Read also attached CBC link : Inclusion model a ‘race to the bottom,’ says policy expert

Plans to cut SNA jobs.
The government cannot justify taking away SNA’s, special schools and special classes until it addresses the lack of therapists and services available to schools and pupils with special needs. The reduction in SNA’s will come through a new ‘front-loaded model’ of SNA allocation, already expected to begin in September 2020.

The government will use a profiling system, involving ‘algorithms’ and ‘statistics’ to estimate what a school should get.
If introduced, this will spell disaster for all schools and in particular small schools and the rural and minority populations they represent.

Regrettably, a profiling system has already been introduced for the allocation of special education teaching hours and pupils and schools are not benefiting; with small schools among the worst affected. Why can’t the government allocate resources and SNA’s based on actual need, rather than algorithms and statistics? Are educational decisions being totally motivated by budget constriction?

Lies, Damned Lies and Statistics.

The government will try to convince you that since 2011 they have increased investment in ‘Special Education’. That is technically true, but what the government neglects to mention is that from 2008 to 2010, during the recession, there were shameful cuts in funding for special education.

Our children need better – stop covering up our budget limitations.

Our educational system is not perfect, but what we have we understand and up until now they were attempting to move in the right direction. Ireland is known internationally for its high-quality educationalists and its traditions around family and local community. Parents and teachers work closely together here in Tipperary and other counties, in order to supplement the lack of educational funding. Go down to Dunnes Stores here in Thurles Shopping Centre any weekend and you will most likely see parents and teachers fundraising together, ‘bag packing’ for their schools and their children. We all know that money is not there for everything, but stop covering this fact up with ‘algorithms’ for estimates, new idiotic ‘models’ and other ‘ideology’. Let us talk about reality and let us talk directly to parents and teachers and grant our children and our schools, what they actually need.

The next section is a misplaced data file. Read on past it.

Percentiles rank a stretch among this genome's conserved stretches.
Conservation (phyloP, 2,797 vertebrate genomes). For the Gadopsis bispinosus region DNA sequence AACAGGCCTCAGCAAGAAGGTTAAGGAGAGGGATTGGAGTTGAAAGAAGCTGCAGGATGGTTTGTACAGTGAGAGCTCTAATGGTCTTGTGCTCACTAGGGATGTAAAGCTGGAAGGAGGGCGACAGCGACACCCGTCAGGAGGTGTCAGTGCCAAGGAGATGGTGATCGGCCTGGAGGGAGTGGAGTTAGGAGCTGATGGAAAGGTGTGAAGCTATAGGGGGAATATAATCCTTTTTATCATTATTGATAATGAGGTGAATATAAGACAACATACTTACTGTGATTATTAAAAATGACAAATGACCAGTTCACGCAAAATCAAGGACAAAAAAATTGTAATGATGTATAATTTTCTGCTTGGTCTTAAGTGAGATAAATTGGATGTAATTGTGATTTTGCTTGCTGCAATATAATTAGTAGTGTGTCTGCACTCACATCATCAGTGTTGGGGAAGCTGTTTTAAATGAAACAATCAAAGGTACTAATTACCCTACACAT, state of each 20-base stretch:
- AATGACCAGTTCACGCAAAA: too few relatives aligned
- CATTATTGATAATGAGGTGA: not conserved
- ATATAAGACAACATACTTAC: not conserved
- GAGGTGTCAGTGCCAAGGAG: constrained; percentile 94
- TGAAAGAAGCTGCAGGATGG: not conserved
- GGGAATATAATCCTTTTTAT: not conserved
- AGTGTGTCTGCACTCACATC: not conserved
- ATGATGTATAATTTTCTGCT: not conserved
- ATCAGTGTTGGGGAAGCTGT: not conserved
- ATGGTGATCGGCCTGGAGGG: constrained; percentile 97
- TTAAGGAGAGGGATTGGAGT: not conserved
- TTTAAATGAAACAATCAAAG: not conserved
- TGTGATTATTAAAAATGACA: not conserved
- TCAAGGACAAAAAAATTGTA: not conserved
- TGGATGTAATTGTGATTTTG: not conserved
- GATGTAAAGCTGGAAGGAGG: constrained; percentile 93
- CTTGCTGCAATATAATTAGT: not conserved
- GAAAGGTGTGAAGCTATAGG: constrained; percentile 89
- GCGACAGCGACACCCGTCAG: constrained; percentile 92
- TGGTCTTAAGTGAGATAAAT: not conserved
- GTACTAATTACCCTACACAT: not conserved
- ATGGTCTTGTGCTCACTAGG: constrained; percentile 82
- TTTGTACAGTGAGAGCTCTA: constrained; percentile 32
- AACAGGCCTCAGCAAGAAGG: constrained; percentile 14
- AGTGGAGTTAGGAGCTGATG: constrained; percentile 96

Talk to your local TD’s – the very few who are truly listening.

Ahead of this 2020 General Election start talking to your public representatives. Awaken them to the knowledge regarding these cuts and inform them that we the electorate will not be fooled by ‘models’ and ‘algorithms’. Ask them why they are supporting the cutting of funding to special education; closing special schools; special classes and cutting SNA jobs? Ask them what they intend to do to stop this threatened outrage?

We are aware from Michael Lowry’s election launch last night, that we can expect his support and strong voice, loudly opposing any such cuts, as he consistently listens to what his constituents, on the ground, are stating.